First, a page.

Sandy Worden is the Events and Communication Coordinator for the Coalition for Energy Efficient Comminution (CEEC). Alison Keogh is the CEO for CEEC. www.ceecthefuture.org
The Coalition for Energy Efficient Comminution (CEEC)
Committed to documenting and sharing Newmont’s comminution improvements, Aidan Giblett, internal comminution specialist, and Steven Hart, Newmont Australia’s Principal Advisor Processing, presented a paper, ‘Grinding Circuit Practices at Newmont,’ which they presented at the AusIMM’s Mill Operators’ Conference at Perth in 2016. Giblett and Hart were awarded the 2017 CEEC Medal for the operations category for their efforts.
The CEEC Medal is a prestigious annual award that recognizes the most outstanding published papers, articles or case studies that profile energy-efficient comminution and mineral processing strategies. Nominations are reviewed by the CEEC Medal Evaluation Committee for applicability, supporting research and documentation, prospective impact, potential energy savings, and presentation style.
CEEC CEO Alison Keogh said in 2017 the coalition received a record number of nominations and the competition was extraordinarily high. “Nine of the 18 papers put forward for the CEEC Medal were potential winners, demonstrating that many individuals and organizations are striving for improvements and advances in minerals processing and comminution. That’s good for the industry. CEEC is proud to share this work and inspire miners and researchers around the world to help drive incremental and transformative change,” she said.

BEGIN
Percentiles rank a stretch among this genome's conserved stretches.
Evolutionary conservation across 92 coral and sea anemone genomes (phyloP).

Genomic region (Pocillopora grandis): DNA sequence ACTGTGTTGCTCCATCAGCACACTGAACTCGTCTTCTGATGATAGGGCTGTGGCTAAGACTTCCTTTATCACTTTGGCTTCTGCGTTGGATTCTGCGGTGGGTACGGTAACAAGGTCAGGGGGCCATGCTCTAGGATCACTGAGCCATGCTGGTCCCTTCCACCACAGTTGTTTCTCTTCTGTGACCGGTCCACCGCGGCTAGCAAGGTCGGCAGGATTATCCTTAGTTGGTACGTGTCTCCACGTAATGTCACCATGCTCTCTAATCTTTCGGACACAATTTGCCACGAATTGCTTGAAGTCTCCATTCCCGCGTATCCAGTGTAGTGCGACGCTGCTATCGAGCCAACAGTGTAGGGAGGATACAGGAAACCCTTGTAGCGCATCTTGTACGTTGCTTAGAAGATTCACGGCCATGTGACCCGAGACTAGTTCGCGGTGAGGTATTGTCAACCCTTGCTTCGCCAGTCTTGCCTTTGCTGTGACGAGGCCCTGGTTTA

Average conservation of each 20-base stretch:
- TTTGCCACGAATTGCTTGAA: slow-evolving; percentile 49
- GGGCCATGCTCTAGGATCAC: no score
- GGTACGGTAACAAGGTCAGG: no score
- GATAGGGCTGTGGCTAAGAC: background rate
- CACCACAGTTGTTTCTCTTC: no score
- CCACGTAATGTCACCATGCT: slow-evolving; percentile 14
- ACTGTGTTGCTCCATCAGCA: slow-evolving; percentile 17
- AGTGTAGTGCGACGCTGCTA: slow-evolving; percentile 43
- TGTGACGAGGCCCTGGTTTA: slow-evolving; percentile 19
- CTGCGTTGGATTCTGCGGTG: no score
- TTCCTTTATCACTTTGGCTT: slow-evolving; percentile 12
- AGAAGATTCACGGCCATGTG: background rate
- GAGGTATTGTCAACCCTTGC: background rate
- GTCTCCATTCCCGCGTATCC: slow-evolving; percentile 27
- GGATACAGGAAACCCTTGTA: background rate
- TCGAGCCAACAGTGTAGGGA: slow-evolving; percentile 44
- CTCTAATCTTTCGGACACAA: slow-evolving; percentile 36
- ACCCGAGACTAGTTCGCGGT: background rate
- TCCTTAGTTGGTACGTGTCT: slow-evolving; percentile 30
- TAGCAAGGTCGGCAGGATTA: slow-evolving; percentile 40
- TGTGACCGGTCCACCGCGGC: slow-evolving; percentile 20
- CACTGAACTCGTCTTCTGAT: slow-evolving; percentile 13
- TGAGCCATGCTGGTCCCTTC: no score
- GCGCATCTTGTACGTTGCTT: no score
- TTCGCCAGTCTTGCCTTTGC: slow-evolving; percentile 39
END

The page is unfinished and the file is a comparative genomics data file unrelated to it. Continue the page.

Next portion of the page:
“Aidan and Steven’s paper highlighted Newmont’s challenges and approach to improving grinding practices across its 12 operations around the world. “An exceptional contribution to the global mining industry’s body of knowledge, the paper provides practical solutions and clear guidance on reducing risks and improving performance.”
Giblett said Newmont had significant experiences in plant optimization and design. He and his colleagues wanted to share the insights from their diverse project experience and their paper was one means of doing that.
“One of the things the industry doesn’t always do as well as we would like is documenting and sharing its experiences, so we wanted to do that — celebrate some successes, promote and contribute positively to conversations around effective comminution circuit selection, design and operation,” he said.
Giblett said although some of the initiatives highlighted in the paper had short delivery times, the more significant projects took between two and five years from concept to execution. “There is often some time required to effectively communicate the concept and get enough buy-in to progress the project with real purpose,” he said.
“A lot of times you might be implementing something that was raised or identified some years back, but never got off the ground. Sometimes you need to be patient and wait for the right alignment of business priorities and personalities to get some real traction.”
Applications for 2019 CEEC Medal are now open. See www.ceecthefuture. org/ceec-medal for details or email CEEC at email@example.com. Applications close March 15, 2019.
Fluor Uses Watson for Predictive Analytics on Megaprojects
Last year, Fluor Corp. and IBM began using artificial intelligence (AI)-based systems to predict, monitor and measure the status of engineering, procurement, fabrication and construction (EPC) megaprojects from inception to completion. Fluor’s extensive engineering, fabrication, construction and deep supply chain expertise, coupled with AI and analytic technologies from IBM’s Watson, forms the foundation for big data analytics and diagnostic systems that help predict critical project outcomes and provide early insights into the health of projects.